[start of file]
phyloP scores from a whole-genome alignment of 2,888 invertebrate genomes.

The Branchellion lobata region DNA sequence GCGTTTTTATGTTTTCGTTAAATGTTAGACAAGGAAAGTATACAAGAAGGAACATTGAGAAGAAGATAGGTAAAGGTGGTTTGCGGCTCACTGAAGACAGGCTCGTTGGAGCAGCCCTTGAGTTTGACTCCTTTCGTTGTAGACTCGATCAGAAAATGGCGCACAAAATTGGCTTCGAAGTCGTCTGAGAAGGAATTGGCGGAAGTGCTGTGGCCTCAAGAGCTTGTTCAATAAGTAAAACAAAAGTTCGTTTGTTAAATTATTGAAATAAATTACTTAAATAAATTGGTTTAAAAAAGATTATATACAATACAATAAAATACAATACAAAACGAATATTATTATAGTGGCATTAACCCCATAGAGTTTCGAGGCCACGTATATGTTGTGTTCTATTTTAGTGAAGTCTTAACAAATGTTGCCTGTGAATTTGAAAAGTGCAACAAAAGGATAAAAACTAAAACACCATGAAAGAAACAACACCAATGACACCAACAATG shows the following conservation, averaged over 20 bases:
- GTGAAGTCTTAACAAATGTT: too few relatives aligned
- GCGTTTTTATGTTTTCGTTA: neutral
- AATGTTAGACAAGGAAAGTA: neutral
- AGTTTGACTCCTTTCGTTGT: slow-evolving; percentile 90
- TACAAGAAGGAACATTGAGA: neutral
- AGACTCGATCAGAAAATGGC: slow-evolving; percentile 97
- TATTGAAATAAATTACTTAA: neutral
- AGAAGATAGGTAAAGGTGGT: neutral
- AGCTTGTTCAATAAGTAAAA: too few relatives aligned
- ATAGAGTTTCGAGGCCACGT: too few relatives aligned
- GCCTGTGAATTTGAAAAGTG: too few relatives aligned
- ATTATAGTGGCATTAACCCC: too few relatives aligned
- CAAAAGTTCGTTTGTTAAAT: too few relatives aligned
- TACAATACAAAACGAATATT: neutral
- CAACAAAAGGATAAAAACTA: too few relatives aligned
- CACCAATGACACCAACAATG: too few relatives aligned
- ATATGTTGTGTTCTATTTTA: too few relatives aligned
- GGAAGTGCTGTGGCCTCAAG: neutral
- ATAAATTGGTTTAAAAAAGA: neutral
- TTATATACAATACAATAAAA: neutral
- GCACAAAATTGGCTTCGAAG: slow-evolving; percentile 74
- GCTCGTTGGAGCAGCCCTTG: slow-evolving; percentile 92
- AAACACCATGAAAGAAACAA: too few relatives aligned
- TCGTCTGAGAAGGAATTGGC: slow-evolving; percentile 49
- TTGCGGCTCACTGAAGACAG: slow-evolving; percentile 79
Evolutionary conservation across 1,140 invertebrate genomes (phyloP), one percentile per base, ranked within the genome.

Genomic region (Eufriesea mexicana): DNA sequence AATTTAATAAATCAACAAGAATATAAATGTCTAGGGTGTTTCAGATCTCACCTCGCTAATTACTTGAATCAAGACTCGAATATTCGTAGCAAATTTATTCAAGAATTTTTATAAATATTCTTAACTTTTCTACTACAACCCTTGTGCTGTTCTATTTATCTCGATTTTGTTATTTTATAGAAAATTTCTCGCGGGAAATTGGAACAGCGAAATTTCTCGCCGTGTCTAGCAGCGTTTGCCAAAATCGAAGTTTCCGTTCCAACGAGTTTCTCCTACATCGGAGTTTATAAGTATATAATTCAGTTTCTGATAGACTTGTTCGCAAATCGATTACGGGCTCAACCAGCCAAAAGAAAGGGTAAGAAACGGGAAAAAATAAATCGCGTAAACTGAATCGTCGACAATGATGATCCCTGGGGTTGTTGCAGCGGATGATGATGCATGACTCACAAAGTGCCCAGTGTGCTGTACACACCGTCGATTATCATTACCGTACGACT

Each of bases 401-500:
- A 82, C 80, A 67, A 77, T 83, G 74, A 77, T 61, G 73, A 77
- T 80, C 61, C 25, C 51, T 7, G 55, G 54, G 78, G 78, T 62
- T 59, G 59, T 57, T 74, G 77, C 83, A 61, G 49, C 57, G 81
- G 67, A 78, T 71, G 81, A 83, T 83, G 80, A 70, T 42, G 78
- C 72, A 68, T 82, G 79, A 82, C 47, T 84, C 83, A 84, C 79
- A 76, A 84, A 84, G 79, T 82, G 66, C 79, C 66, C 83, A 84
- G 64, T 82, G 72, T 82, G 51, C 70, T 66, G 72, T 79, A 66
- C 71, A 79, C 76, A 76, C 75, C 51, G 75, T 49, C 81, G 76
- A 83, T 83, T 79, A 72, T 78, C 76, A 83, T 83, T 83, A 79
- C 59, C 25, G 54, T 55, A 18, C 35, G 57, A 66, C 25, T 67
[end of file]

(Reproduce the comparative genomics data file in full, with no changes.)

phyloP scores from a whole-genome alignment of 2,888 invertebrate genomes.

The Branchellion lobata region DNA sequence GCGTTTTTATGTTTTCGTTAAATGTTAGACAAGGAAAGTATACAAGAAGGAACATTGAGAAGAAGATAGGTAAAGGTGGTTTGCGGCTCACTGAAGACAGGCTCGTTGGAGCAGCCCTTGAGTTTGACTCCTTTCGTTGTAGACTCGATCAGAAAATGGCGCACAAAATTGGCTTCGAAGTCGTCTGAGAAGGAATTGGCGGAAGTGCTGTGGCCTCAAGAGCTTGTTCAATAAGTAAAACAAAAGTTCGTTTGTTAAATTATTGAAATAAATTACTTAAATAAATTGGTTTAAAAAAGATTATATACAATACAATAAAATACAATACAAAACGAATATTATTATAGTGGCATTAACCCCATAGAGTTTCGAGGCCACGTATATGTTGTGTTCTATTTTAGTGAAGTCTTAACAAATGTTGCCTGTGAATTTGAAAAGTGCAACAAAAGGATAAAAACTAAAACACCATGAAAGAAACAACACCAATGACACCAACAATG shows the following conservation, averaged over 20 bases:
- GTGAAGTCTTAACAAATGTT: too few relatives aligned
- GCGTTTTTATGTTTTCGTTA: neutral
- AATGTTAGACAAGGAAAGTA: neutral
- AGTTTGACTCCTTTCGTTGT: slow-evolving; percentile 90
- TACAAGAAGGAACATTGAGA: neutral
- AGACTCGATCAGAAAATGGC: slow-evolving; percentile 97
- TATTGAAATAAATTACTTAA: neutral
- AGAAGATAGGTAAAGGTGGT: neutral
- AGCTTGTTCAATAAGTAAAA: too few relatives aligned
- ATAGAGTTTCGAGGCCACGT: too few relatives aligned
- GCCTGTGAATTTGAAAAGTG: too few relatives aligned
- ATTATAGTGGCATTAACCCC: too few relatives aligned
- CAAAAGTTCGTTTGTTAAAT: too few relatives aligned
- TACAATACAAAACGAATATT: neutral
- CAACAAAAGGATAAAAACTA: too few relatives aligned
- CACCAATGACACCAACAATG: too few relatives aligned
- ATATGTTGTGTTCTATTTTA: too few relatives aligned
- GGAAGTGCTGTGGCCTCAAG: neutral
- ATAAATTGGTTTAAAAAAGA: neutral
- TTATATACAATACAATAAAA: neutral
- GCACAAAATTGGCTTCGAAG: slow-evolving; percentile 74
- GCTCGTTGGAGCAGCCCTTG: slow-evolving; percentile 92
- AAACACCATGAAAGAAACAA: too few relatives aligned
- TCGTCTGAGAAGGAATTGGC: slow-evolving; percentile 49
- TTGCGGCTCACTGAAGACAG: slow-evolving; percentile 79
Evolutionary conservation across 1,140 invertebrate genomes (phyloP), one percentile per base, ranked within the genome.

Genomic region (Eufriesea mexicana): DNA sequence AATTTAATAAATCAACAAGAATATAAATGTCTAGGGTGTTTCAGATCTCACCTCGCTAATTACTTGAATCAAGACTCGAATATTCGTAGCAAATTTATTCAAGAATTTTTATAAATATTCTTAACTTTTCTACTACAACCCTTGTGCTGTTCTATTTATCTCGATTTTGTTATTTTATAGAAAATTTCTCGCGGGAAATTGGAACAGCGAAATTTCTCGCCGTGTCTAGCAGCGTTTGCCAAAATCGAAGTTTCCGTTCCAACGAGTTTCTCCTACATCGGAGTTTATAAGTATATAATTCAGTTTCTGATAGACTTGTTCGCAAATCGATTACGGGCTCAACCAGCCAAAAGAAAGGGTAAGAAACGGGAAAAAATAAATCGCGTAAACTGAATCGTCGACAATGATGATCCCTGGGGTTGTTGCAGCGGATGATGATGCATGACTCACAAAGTGCCCAGTGTGCTGTACACACCGTCGATTATCATTACCGTACGACT

Each of bases 401-500:
- A 82, C 80, A 67, A 77, T 83, G 74, A 77, T 61, G 73, A 77
- T 80, C 61, C 25, C 51, T 7, G 55, G 54, G 78, G 78, T 62
- T 59, G 59, T 57, T 74, G 77, C 83, A 61, G 49, C 57, G 81
- G 67, A 78, T 71, G 81, A 83, T 83, G 80, A 70, T 42, G 78
- C 72, A 68, T 82, G 79, A 82, C 47, T 84, C 83, A 84, C 79
- A 76, A 84, A 84, G 79, T 82, G 66, C 79, C 66, C 83, A 84
- G 64, T 82, G 72, T 82, G 51, C 70, T 66, G 72, T 79, A 66
- C 71, A 79, C 76, A 76, C 75, C 51, G 75, T 49, C 81, G 76
- A 83, T 83, T 79, A 72, T 78, C 76, A 83, T 83, T 83, A 79
- C 59, C 25, G 54, T 55, A 18, C 35, G 57, A 66, C 25, T 67